Epidemiology, awareness, health seeking behaviour and capacity of health systems to deal with Hypertension in a Ugandan rural context

Thesis summary


The burden of non-communicable diseases in sub-Saharan Africa is substantial and increasing. Reliable, large-scale, population based data on hypertension in Uganda are scarce; although available evidence suggest that hypertension is on the rise. Moreover, data on health seeking behaviours for hypertension and the capacity of healthcare systems to manage hypertension are lacking.


The purpose of this thesis is to fill the information gap in order to contribute to the urgently needed data to inform programming for hypertension in a low income setting in sub-Saharan Africa. The specific objectives of the thesis are: 1) To estimate and characterize the prevalence of high blood pressure (Paper I, II & III); 2) To explore and
understand the health seeking behaviour of people with hypertension (Paper IV & V); 3) To assess the capacity of the health system to provide care for people with hypertension (Paper VI); and 4) To propose intervention strategies to improve prevention, detection, treatment and control of hypertension (Paper VII).  


To estimate and characterize the prevalence of high blood pressure (Paper I, II & III), a community based cross sectional survey was conducted in 2012 among 4563 people aged 15 years and above in two districts (Mukono and Buikwe) in Uganda. Respondents were evaluated using the World Health Organization STEPwise approach to
chronic disease risk factors surveillance (STEPS). The approach included a questionnaire on social demographic and behaviour factors such as smoking, alcohol consumption, health history and physical measurements including blood pressure, weight, height, and waist circumference using standardized methods. To explore and understand the health seeking behaviour for people with hypertension (Paper IV & V), 258 people aware of their hypertension were questioned about their use of alternative medicines for hypertension, advice about uptake of lifestyle interventions, and their attitudes towards using alternative medicines (Paper IV). In addition, a sub-sample (48) of the  aware hypertensive was followed up in 2014 for a deeper qualitative inquiry using semi structured in-depth 16 interviews (Paper V). In order to understand the capacity of healthcare systems to provide care for hypertension, 145 registered health facilities were surveyed in the two districts (Paper VI). To propose strategies to improve management of hypertension, a dissemination workshop was held in January 2015. The proceedings were analysed and a proposition paper generated (Paper VII).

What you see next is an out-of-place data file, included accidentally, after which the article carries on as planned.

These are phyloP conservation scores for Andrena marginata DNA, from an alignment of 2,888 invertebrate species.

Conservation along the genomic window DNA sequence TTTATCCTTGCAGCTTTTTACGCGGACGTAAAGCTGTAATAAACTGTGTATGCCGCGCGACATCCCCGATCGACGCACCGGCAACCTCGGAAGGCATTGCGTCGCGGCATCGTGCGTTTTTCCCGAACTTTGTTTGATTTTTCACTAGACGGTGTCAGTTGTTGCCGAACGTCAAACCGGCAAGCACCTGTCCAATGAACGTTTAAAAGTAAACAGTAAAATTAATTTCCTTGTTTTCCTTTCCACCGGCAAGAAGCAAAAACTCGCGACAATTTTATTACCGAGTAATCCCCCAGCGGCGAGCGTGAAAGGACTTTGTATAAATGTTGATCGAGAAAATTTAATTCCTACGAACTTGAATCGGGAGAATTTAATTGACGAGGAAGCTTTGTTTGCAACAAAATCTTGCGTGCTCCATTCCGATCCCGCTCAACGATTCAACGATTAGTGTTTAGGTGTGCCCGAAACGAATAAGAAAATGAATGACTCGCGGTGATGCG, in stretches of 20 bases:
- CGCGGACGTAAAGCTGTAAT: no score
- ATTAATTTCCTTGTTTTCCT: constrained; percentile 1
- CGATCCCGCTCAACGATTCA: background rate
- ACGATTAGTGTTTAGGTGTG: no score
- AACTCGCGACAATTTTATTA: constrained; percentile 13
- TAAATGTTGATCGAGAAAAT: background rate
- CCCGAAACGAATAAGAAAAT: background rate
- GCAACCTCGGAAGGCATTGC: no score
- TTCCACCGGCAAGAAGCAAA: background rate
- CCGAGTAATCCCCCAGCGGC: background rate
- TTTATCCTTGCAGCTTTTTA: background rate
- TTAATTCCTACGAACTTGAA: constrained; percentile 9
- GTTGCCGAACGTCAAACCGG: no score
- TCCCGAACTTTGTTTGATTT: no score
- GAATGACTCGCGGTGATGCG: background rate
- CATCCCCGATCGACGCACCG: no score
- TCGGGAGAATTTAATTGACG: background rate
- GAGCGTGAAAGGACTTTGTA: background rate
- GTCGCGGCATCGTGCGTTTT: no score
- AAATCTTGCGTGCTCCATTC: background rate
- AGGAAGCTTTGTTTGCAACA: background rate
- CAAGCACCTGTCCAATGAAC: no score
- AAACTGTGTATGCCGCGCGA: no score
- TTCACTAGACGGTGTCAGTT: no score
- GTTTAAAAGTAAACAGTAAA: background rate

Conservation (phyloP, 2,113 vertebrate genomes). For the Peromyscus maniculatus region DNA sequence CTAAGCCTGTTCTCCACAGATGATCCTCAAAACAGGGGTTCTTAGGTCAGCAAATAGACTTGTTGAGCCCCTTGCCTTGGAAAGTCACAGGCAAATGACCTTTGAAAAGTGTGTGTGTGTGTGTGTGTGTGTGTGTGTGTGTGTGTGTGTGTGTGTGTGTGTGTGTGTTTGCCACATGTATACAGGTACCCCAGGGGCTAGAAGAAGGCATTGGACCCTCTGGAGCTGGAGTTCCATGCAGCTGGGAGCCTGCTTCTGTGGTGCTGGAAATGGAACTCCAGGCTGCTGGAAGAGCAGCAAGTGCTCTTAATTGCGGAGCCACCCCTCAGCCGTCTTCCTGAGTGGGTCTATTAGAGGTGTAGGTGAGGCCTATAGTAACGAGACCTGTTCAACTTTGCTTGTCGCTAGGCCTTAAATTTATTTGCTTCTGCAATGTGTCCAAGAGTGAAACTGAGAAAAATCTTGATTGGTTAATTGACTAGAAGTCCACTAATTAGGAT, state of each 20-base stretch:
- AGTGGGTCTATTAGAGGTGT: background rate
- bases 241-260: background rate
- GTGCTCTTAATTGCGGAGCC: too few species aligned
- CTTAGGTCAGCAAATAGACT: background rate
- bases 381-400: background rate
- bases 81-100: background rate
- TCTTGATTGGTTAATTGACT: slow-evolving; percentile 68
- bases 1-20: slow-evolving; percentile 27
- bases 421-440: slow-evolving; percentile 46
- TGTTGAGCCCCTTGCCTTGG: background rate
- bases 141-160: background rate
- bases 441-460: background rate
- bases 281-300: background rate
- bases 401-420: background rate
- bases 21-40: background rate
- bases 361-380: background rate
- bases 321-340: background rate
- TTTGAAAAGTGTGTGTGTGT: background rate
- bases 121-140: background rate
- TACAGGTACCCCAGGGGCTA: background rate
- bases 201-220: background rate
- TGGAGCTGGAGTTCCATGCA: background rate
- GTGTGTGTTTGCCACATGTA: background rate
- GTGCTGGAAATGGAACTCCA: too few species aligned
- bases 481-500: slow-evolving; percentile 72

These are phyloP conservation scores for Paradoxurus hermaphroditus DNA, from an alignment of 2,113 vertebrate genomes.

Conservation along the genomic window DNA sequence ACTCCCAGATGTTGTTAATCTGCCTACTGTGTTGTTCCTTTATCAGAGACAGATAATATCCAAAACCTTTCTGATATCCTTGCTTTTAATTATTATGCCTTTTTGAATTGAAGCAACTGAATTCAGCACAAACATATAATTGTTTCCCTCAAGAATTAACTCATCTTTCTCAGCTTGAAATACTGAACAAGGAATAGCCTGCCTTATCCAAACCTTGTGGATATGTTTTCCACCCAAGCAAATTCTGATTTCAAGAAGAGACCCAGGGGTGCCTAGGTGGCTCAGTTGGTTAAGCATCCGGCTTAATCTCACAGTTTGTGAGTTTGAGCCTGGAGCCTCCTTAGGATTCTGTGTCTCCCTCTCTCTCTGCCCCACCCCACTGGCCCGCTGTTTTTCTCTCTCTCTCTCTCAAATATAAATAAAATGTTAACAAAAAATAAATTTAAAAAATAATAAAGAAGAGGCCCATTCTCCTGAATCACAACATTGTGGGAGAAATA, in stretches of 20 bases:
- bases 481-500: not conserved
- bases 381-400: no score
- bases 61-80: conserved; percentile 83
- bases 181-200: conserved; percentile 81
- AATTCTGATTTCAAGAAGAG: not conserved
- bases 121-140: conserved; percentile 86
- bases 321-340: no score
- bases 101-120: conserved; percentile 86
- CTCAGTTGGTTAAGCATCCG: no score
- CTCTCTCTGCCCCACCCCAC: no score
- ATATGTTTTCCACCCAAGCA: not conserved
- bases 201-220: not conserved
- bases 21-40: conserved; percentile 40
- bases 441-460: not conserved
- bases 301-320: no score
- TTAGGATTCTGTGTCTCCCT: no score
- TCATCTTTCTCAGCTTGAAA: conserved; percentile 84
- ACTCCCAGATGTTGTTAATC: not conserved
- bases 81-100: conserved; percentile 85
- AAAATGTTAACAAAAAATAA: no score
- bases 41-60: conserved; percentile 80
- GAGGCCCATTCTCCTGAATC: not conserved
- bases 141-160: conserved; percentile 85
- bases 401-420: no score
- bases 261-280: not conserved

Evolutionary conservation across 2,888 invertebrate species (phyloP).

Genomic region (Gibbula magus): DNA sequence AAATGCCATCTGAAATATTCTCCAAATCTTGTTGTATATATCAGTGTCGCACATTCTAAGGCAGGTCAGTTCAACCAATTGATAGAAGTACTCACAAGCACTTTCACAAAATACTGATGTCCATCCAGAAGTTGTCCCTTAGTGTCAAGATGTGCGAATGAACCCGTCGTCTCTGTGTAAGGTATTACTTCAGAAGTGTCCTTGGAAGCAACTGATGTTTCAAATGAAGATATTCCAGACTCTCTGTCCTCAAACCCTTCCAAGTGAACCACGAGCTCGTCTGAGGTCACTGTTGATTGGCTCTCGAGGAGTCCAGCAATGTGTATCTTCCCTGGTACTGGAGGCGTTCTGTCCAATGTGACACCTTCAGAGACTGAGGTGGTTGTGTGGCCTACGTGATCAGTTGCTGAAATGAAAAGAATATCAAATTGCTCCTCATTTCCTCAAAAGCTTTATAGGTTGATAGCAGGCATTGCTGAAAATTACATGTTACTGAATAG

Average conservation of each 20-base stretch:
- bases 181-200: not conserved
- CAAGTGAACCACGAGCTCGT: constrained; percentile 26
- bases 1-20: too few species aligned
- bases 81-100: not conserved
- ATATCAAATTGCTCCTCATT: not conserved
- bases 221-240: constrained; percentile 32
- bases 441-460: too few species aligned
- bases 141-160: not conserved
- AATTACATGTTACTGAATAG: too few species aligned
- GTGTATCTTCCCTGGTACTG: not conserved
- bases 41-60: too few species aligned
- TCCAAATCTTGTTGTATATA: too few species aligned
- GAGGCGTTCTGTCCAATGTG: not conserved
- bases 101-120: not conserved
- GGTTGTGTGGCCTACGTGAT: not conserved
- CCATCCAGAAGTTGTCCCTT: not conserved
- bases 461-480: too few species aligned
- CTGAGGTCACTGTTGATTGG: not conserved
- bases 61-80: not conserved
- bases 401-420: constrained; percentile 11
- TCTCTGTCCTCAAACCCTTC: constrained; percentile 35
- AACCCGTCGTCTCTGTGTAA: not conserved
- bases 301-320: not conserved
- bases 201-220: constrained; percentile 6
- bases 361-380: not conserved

The prevalence of hypertension among people aged > 15 years was 21.8% (95% CI 20.6-23.0), and was similar among females (21.7%;95%CI:20.2-23.2) and males (22.3%;95%CI:20.3-24.3). The prevalence of the haemodynamic sub-types of uncontrolled hypertension, isolated systolic hypertension (ISH), isolated diastolic hypertension (IDH), and systolic-diastolic combined (SDH) were 7.2%, 4.2% and 8.8% respectively suggesting that the distribution of uncontrolled hypertension increases in the order IDH, ISH and SDH. The prevalence of prehypertension (SBP=120mmHg-<140mmHg or DBP=80mmHg <90mmHg) was 35.2% (95%CI:33.8-36.7) higher among males (43.7%;95%CI:41.2-46.3) compared to females (30.5%;95%CI:28.9-32.3). Among the hypertensive participants, a small percentage was aware of their hypertension 28.2% (95%CI:25.4-31.0). Awareness was higher among females (37.4%;95%CI:33.7-41.2) compared to males (12.4%;95%CI:9.0 15.8). Control among the hypertensive was very low, with more females controlled (13.2%;95%CI:10.6-15.8) compared to males (2.5%;95%CI:0.9-4.1). The prevalence of hypertension increased linearly with age (p<0.001) and the increase was more marked among females compared to males. The aware hypertensive sought multiple channels of care for their hypertension. The channels included self-medication and access to anti hypertensive drugs with or without prescription from drug outlets, consultations with modern as well as traditional practitioners and use of herbal remedies. Routine monitoring of BP was not a common practice (Paper V). More than one in four were using alternative medicine alone or a combination of modern and alternative medicine (Paper IV). Use of alternative medicine was underpinned by the belief that it was effective (adjusted OR 2.6; 95%CI:1.40-4.82), (Paper IV). Qualitative inquiries revealed multifactorial dimensions for health seeking behaviours and compliance and were related to the patient, health system
and structural environment (Paper V). The health system challenges included deficiencies 17 in diagnostic equipment, anti-hypertensive drugs and personnel (Paper VI). Recommendations to improve the deficiencies and address the burden of hypertension included creating a favorable policy environment, strengthening health systems,
integration of chronic care and a change in strategy from an infectious disease management model that is provider centered to a patient centered model for chronic disease management (Paper VII).   


The prevalence of hypertension, prehypertension and uncontrolled hypertension are substantial in this population. Awareness is very low but even among the aware hypertension control is a challenge. Strategies are urgently needed to enhance prevention, awareness and control of hypertension.